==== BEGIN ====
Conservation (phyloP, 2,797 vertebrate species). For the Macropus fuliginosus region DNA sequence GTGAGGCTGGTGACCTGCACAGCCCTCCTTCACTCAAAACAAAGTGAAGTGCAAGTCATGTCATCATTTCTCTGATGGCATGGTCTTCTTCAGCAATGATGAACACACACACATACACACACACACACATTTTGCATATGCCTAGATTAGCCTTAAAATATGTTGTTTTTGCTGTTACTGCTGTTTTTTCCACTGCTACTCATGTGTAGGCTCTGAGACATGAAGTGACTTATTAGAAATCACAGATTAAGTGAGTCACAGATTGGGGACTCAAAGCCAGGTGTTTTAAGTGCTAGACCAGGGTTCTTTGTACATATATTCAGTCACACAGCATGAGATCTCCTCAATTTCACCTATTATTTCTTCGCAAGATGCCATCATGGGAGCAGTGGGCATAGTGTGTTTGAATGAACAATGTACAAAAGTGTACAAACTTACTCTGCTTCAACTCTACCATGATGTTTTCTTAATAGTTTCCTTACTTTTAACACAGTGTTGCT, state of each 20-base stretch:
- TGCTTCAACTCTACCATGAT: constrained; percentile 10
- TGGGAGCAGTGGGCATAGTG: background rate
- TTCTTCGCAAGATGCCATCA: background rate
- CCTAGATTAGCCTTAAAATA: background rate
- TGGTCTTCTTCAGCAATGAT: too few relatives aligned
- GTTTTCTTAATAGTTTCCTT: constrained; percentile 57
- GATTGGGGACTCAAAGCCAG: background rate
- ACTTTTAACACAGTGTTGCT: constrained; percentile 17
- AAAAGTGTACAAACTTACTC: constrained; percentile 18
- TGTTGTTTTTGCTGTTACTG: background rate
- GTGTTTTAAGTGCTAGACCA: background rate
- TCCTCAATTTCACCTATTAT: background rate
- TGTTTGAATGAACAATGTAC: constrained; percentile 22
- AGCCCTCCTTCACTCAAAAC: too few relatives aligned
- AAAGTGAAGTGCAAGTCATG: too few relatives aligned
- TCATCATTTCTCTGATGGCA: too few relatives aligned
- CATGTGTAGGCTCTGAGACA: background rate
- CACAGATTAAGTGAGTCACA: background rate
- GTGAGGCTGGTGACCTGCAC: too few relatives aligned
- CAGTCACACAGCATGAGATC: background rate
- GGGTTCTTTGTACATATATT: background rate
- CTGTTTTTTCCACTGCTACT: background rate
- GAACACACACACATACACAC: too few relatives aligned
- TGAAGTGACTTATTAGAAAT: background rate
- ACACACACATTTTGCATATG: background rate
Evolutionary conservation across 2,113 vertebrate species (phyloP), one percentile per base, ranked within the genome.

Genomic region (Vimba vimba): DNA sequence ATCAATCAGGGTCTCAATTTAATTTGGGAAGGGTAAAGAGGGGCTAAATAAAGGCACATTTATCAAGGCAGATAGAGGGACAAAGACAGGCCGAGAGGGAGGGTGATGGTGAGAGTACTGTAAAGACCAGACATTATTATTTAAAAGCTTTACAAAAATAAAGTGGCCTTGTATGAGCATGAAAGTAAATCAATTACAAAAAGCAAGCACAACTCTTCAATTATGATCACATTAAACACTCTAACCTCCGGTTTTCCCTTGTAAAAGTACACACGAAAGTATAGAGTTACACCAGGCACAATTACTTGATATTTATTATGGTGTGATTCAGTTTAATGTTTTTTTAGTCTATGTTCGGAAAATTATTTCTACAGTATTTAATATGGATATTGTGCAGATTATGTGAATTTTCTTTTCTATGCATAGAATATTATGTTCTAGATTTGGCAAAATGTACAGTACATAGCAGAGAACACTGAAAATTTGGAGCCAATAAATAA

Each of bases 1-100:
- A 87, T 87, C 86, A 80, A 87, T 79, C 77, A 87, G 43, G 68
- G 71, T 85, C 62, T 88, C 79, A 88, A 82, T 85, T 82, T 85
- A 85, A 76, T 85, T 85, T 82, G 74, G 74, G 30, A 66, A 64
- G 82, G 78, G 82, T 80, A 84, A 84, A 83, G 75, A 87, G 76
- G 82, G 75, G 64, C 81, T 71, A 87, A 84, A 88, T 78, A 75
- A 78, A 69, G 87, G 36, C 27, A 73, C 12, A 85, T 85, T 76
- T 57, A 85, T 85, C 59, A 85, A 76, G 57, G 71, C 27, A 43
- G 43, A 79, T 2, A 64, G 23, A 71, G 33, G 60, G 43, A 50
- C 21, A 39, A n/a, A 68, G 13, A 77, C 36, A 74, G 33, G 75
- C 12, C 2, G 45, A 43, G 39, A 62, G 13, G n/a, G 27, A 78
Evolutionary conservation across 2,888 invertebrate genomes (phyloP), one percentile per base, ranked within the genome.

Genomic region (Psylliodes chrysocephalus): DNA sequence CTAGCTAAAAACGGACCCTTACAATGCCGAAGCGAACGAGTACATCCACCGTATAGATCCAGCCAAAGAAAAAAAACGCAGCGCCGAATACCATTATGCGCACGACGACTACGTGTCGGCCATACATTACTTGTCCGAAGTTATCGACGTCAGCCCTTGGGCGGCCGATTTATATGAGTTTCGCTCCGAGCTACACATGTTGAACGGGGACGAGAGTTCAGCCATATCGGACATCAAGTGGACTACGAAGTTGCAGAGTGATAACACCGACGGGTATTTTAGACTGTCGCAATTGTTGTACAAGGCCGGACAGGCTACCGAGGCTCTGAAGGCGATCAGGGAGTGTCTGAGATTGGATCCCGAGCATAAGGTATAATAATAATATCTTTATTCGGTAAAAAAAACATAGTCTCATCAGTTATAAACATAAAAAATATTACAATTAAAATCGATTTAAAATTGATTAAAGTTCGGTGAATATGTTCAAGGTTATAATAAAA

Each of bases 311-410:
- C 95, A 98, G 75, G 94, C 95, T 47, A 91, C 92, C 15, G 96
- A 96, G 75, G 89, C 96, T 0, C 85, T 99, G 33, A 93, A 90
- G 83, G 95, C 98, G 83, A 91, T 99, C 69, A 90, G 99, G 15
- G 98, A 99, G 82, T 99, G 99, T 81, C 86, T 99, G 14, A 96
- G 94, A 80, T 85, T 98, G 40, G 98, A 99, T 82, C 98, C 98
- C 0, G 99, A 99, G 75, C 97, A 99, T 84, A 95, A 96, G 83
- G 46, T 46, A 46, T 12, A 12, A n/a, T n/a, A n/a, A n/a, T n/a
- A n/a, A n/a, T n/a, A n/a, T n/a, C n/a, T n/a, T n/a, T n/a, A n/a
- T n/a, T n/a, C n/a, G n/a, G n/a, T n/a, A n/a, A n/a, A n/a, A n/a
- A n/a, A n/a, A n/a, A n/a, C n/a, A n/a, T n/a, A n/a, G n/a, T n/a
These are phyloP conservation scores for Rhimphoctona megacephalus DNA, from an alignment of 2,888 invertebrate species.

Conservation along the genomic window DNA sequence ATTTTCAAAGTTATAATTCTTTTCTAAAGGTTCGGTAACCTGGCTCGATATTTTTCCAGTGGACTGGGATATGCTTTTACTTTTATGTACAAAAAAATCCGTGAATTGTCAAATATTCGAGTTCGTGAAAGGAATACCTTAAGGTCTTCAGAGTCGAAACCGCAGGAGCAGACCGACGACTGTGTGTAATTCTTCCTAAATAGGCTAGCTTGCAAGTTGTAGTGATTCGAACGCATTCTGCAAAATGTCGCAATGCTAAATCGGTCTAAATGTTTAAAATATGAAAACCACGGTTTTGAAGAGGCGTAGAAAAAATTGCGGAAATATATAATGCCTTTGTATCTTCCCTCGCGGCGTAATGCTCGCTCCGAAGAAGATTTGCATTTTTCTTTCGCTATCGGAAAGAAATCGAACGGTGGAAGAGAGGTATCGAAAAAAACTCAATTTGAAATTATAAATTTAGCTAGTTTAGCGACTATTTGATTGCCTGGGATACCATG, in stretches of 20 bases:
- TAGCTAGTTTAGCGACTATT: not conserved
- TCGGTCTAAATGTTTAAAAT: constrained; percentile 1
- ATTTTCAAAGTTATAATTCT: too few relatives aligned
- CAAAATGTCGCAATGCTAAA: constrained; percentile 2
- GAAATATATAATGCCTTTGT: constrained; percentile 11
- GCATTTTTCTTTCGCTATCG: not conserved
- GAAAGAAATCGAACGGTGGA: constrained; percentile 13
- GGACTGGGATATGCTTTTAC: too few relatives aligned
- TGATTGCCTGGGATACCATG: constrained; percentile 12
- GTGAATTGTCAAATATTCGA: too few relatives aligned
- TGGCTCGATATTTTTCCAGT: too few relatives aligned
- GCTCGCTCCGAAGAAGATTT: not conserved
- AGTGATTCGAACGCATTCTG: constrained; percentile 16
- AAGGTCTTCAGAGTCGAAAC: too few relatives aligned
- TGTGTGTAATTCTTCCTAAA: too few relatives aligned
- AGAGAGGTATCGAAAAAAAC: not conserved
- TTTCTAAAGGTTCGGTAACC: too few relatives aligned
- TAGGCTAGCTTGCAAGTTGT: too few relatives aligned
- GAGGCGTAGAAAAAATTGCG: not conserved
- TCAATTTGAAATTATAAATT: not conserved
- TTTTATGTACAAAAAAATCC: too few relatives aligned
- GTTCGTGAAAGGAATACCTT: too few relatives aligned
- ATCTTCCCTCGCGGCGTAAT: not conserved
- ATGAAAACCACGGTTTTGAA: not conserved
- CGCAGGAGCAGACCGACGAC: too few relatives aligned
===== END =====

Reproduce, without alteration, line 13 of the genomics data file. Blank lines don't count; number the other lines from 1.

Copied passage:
- TCCTCAATTTCACCTATTAT: background rate